Jaanipäev and other Estonian holidays

This blog post was written by Marina Loch. Marina originally came to Estonia for the Erasmus exchange semester during her undergrad studies, but loved it so much that she is now doing Veterinary Medicine PhD at Estonian University of Life Sciences. 


I forgot something in my office, and as I leave the house around ten on this sunny Wednesday morning, I am hit by the silence. The city is empty. The parking lots are empty. The few people I do see are on their way out of Tartu, or they are loners, or foreigners to whom this day is not important, or other people like me, who are late to the party.

It is the 23rd of June. It’s Saint John’s Eve (Jaanilaupäev). Although it is named, like the following day (Saint John’s Day/Jaanipäev), after a Christian saint, the holiday goes back to pre-Christian times and has nothing to do with the Church for most Estonians. It’s the summer solstice celebration, which by calendar would be on the 21st. But because today is also Victory Day (Võidupüha), where Estonia celebrates the defeat of the German troops in the Independence war on June 23rd, 1919, the celebrations were merged. We still consider this the longest day and shortest night of the year; it’s the Estonian Midsummer celebration.

And because it is a holiday in the summer, everybody who can, escapes the city. They go to their summerhouses, to their relatives or friends who live in the villages or countryside.

Summer in Estonia

Photo: Possible place for escape during midsummer celebrations.


I love Estonian celebrations. They are all about food, sauna, spending times with loved ones, being closer to nature. Which is why I just quickly get my stuff and start heading out of the city. Last year, I went to a friend’s place in the countryside, this year we are having a small party with my partner’s family at their summer cottage.



Photo: Bonfire


There are also big parties with huge bonfires and stars like pop singer Karl-Erik Taukar performing. But however big or small, the basics are the same:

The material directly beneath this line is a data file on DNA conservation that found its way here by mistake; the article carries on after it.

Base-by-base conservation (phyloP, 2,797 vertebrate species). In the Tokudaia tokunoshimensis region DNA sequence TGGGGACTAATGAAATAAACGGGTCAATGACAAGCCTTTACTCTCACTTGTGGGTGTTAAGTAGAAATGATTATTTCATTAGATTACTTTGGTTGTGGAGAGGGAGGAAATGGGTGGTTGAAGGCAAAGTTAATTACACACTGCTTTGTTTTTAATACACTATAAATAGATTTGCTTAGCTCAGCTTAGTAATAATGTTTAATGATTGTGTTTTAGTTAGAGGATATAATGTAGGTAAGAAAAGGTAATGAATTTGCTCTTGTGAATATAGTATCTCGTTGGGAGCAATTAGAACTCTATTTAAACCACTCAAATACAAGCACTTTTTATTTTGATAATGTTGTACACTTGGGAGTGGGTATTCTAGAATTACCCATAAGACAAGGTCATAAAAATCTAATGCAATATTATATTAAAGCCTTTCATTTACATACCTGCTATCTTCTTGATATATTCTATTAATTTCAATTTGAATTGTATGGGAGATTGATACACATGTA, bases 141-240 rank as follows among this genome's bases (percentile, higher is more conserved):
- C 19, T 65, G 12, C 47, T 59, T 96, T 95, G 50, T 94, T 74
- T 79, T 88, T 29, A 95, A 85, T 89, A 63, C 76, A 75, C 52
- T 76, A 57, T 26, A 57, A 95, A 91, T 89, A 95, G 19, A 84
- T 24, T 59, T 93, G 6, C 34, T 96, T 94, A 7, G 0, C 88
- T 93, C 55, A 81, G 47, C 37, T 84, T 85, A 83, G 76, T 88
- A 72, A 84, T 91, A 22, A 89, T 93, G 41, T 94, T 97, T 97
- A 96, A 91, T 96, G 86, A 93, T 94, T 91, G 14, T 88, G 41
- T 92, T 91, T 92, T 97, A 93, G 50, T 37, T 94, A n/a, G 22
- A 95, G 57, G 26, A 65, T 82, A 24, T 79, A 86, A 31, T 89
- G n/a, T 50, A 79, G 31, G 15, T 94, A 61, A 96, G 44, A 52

• Food. Lots of food. Way too much food. There is potato salad, there are pickles (hapukurgid), good black bread, and grilled meat.
  • Alcohol – it’s a party after all.
  • Bonfire. To keep the mosquitos away, to grill the meat, to warm up as the evening gets cooler, and quite often to get rid of the waste wood, the branches and leftover wooden building materials. One tradition is to jump over it to get luck and prosperity. The fire also traditionally represents chasing away bad spirits to ensure a good harvest.
  • Sauna. An Estonian party is only complete if there is sauna.
  • Music. Be it from one of the family members on a traditional Estonian instrument like the lõõts, from a live concert, or from Spotify.
  • Spending time with loved ones.

These are also important parts of birthday parties, which in my experience also often last 24 hours. People will sleep over, and all together will clean up the next day, eat leftovers, drink fresh herbal tea form the garden, and relax.

Jaanipäev has one more important tradition: Looking for the fern flower  (sõnajalaõis in Estonian). You may start wondering if you have ever seen a fern blossom, and no, you have not. That’s the point. Ferns do not flower. But legend has it, that in this shortest night of the year, it does. And instead of the actual fern flower, lovers head into the forest in this short period of darkness to look for a small worm called "jaaniussike".


Fern flower aka jaaniussike. Photo: Loodusemees

Midsummer is usually seen as Estonia’s most important holiday, followed by Christmas (December 24; which, again, for most Estonians has nothing to do with Jesus, and everything to do with spending time with loved ones and overeat on potatoes, meat, and other traditional foods), and independence day (February 24; which might be the one Estonian holiday that makes people go into the cities instead of out of them).

I see a pattern of celebrating on the 24th of month here… Estonia also celebrates its Independence Restoration Day on August 20, but this one is less important the first Independence Day.

For some, this four-day weekend we have thanks to the Saint John’s celebrations, may be the same as any other summer weekend: escaping the city, breathing fresh air, enjoying sauna and barbeque, swimming in a lake or pond, and just relaxing.

For me, Estonian summer weekends are indivisibly linked to the scent of a bonfire and the refreshing feeling of jumping into cold water after sauna.

Sauna. Photo credit: Alina Birjuk

Sauna. Photo: Alina Birjuk


Written by Study in Estonia Student Ambassador Marina Loch.


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